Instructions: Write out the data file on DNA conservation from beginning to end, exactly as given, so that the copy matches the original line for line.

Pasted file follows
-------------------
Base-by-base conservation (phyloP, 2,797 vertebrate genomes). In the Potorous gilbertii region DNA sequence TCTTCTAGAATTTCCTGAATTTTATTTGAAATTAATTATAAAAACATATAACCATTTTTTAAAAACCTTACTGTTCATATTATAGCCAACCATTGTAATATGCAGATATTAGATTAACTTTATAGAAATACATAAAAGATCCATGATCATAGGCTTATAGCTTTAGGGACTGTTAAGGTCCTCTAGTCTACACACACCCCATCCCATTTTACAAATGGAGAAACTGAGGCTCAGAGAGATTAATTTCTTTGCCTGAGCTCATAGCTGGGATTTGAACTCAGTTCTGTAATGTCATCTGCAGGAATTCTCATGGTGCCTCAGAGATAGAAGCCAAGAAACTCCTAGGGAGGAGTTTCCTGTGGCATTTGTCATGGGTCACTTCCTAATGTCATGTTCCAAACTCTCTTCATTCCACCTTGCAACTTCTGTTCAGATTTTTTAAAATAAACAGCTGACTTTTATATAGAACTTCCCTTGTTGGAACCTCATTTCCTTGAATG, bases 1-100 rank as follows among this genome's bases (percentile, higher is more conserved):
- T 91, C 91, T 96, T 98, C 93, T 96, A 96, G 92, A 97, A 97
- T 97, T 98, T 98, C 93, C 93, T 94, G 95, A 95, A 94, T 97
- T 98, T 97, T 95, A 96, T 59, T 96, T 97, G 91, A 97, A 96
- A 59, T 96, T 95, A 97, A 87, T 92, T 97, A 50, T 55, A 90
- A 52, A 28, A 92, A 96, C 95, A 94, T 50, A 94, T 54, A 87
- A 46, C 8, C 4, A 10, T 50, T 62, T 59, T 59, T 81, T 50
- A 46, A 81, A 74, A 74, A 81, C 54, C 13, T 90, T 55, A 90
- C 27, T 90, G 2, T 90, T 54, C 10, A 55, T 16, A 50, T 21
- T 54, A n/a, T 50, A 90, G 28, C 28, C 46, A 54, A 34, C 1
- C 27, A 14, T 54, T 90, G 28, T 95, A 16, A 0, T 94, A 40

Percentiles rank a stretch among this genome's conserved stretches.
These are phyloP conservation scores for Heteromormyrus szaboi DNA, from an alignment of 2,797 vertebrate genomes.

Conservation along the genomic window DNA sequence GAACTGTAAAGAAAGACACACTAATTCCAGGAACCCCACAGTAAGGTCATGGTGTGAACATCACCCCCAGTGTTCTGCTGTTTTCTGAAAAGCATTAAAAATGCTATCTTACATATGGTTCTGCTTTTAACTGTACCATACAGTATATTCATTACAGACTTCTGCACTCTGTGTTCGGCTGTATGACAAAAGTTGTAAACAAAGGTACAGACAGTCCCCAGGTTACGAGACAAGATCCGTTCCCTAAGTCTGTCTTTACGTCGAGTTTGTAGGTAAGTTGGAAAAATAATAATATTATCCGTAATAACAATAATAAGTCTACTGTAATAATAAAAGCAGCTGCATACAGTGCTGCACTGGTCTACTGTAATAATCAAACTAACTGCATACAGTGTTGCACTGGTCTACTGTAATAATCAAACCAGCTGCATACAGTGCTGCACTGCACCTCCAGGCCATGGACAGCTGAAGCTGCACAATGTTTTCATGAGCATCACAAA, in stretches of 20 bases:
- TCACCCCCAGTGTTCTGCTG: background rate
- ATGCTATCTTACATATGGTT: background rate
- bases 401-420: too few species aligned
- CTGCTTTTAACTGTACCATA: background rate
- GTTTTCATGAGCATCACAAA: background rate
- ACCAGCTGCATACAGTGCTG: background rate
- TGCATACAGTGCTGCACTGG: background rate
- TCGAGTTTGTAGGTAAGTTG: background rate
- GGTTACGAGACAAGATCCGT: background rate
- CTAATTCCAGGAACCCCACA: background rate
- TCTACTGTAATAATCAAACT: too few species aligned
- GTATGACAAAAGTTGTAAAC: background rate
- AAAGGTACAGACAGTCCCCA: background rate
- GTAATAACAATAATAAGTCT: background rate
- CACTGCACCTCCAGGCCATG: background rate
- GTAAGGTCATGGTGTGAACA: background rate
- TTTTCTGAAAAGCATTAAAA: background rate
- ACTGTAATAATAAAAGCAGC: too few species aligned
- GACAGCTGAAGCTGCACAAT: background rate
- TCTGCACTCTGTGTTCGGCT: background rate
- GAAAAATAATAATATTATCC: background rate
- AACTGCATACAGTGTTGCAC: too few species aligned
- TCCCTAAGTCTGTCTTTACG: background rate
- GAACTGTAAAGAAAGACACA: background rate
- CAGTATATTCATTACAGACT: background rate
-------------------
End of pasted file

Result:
Base-by-base conservation (phyloP, 2,797 vertebrate genomes). In the Potorous gilbertii region DNA sequence TCTTCTAGAATTTCCTGAATTTTATTTGAAATTAATTATAAAAACATATAACCATTTTTTAAAAACCTTACTGTTCATATTATAGCCAACCATTGTAATATGCAGATATTAGATTAACTTTATAGAAATACATAAAAGATCCATGATCATAGGCTTATAGCTTTAGGGACTGTTAAGGTCCTCTAGTCTACACACACCCCATCCCATTTTACAAATGGAGAAACTGAGGCTCAGAGAGATTAATTTCTTTGCCTGAGCTCATAGCTGGGATTTGAACTCAGTTCTGTAATGTCATCTGCAGGAATTCTCATGGTGCCTCAGAGATAGAAGCCAAGAAACTCCTAGGGAGGAGTTTCCTGTGGCATTTGTCATGGGTCACTTCCTAATGTCATGTTCCAAACTCTCTTCATTCCACCTTGCAACTTCTGTTCAGATTTTTTAAAATAAACAGCTGACTTTTATATAGAACTTCCCTTGTTGGAACCTCATTTCCTTGAATG, bases 1-100 rank as follows among this genome's bases (percentile, higher is more conserved):
- T 91, C 91, T 96, T 98, C 93, T 96, A 96, G 92, A 97, A 97
- T 97, T 98, T 98, C 93, C 93, T 94, G 95, A 95, A 94, T 97
- T 98, T 97, T 95, A 96, T 59, T 96, T 97, G 91, A 97, A 96
- A 59, T 96, T 95, A 97, A 87, T 92, T 97, A 50, T 55, A 90
- A 52, A 28, A 92, A 96, C 95, A 94, T 50, A 94, T 54, A 87
- A 46, C 8, C 4, A 10, T 50, T 62, T 59, T 59, T 81, T 50
- A 46, A 81, A 74, A 74, A 81, C 54, C 13, T 90, T 55, A 90
- C 27, T 90, G 2, T 90, T 54, C 10, A 55, T 16, A 50, T 21
- T 54, A n/a, T 50, A 90, G 28, C 28, C 46, A 54, A 34, C 1
- C 27, A 14, T 54, T 90, G 28, T 95, A 16, A 0, T 94, A 40

Percentiles rank a stretch among this genome's conserved stretches.
These are phyloP conservation scores for Heteromormyrus szaboi DNA, from an alignment of 2,797 vertebrate genomes.

Conservation along the genomic window DNA sequence GAACTGTAAAGAAAGACACACTAATTCCAGGAACCCCACAGTAAGGTCATGGTGTGAACATCACCCCCAGTGTTCTGCTGTTTTCTGAAAAGCATTAAAAATGCTATCTTACATATGGTTCTGCTTTTAACTGTACCATACAGTATATTCATTACAGACTTCTGCACTCTGTGTTCGGCTGTATGACAAAAGTTGTAAACAAAGGTACAGACAGTCCCCAGGTTACGAGACAAGATCCGTTCCCTAAGTCTGTCTTTACGTCGAGTTTGTAGGTAAGTTGGAAAAATAATAATATTATCCGTAATAACAATAATAAGTCTACTGTAATAATAAAAGCAGCTGCATACAGTGCTGCACTGGTCTACTGTAATAATCAAACTAACTGCATACAGTGTTGCACTGGTCTACTGTAATAATCAAACCAGCTGCATACAGTGCTGCACTGCACCTCCAGGCCATGGACAGCTGAAGCTGCACAATGTTTTCATGAGCATCACAAA, in stretches of 20 bases:
- TCACCCCCAGTGTTCTGCTG: background rate
- ATGCTATCTTACATATGGTT: background rate
- bases 401-420: too few species aligned
- CTGCTTTTAACTGTACCATA: background rate
- GTTTTCATGAGCATCACAAA: background rate
- ACCAGCTGCATACAGTGCTG: background rate
- TGCATACAGTGCTGCACTGG: background rate
- TCGAGTTTGTAGGTAAGTTG: background rate
- GGTTACGAGACAAGATCCGT: background rate
- CTAATTCCAGGAACCCCACA: background rate
- TCTACTGTAATAATCAAACT: too few species aligned
- GTATGACAAAAGTTGTAAAC: background rate
- AAAGGTACAGACAGTCCCCA: background rate
- GTAATAACAATAATAAGTCT: background rate
- CACTGCACCTCCAGGCCATG: background rate
- GTAAGGTCATGGTGTGAACA: background rate
- TTTTCTGAAAAGCATTAAAA: background rate
- ACTGTAATAATAAAAGCAGC: too few species aligned
- GACAGCTGAAGCTGCACAAT: background rate
- TCTGCACTCTGTGTTCGGCT: background rate
- GAAAAATAATAATATTATCC: background rate
- AACTGCATACAGTGTTGCAC: too few species aligned
- TCCCTAAGTCTGTCTTTACG: background rate
- GAACTGTAAAGAAAGACACA: background rate
- CAGTATATTCATTACAGACT: background rate